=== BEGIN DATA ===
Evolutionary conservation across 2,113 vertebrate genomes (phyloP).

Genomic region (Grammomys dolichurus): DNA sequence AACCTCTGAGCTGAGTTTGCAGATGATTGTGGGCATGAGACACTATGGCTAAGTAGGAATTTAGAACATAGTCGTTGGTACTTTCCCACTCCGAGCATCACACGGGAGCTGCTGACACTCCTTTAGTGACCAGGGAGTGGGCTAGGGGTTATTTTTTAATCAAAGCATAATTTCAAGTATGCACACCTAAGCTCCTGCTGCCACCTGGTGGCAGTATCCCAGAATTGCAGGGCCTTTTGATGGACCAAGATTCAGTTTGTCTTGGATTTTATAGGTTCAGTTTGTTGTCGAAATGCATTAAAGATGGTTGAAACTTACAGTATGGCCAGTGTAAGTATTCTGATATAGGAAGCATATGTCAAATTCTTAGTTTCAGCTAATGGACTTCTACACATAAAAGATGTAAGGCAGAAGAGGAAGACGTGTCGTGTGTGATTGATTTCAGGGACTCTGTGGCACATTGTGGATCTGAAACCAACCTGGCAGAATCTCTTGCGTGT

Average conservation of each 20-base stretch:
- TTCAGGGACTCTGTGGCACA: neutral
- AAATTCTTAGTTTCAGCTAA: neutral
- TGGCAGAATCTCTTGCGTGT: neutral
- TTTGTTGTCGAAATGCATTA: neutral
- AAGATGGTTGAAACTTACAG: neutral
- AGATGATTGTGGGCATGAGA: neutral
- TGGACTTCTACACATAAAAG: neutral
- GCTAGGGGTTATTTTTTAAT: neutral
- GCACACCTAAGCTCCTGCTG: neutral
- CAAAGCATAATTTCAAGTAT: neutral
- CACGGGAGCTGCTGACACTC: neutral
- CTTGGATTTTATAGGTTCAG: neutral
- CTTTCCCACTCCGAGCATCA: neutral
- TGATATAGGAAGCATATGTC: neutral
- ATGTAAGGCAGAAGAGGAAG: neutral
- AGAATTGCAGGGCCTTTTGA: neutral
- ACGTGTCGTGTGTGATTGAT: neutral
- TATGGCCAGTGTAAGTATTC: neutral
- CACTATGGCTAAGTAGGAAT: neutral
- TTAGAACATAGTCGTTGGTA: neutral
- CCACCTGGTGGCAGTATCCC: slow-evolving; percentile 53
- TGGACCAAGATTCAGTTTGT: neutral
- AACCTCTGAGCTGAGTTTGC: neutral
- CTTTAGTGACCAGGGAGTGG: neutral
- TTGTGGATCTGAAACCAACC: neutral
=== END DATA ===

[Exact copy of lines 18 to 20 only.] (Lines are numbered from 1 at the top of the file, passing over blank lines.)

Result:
- ATGTAAGGCAGAAGAGGAAG: neutral
- AGAATTGCAGGGCCTTTTGA: neutral
- ACGTGTCGTGTGTGATTGAT: neutral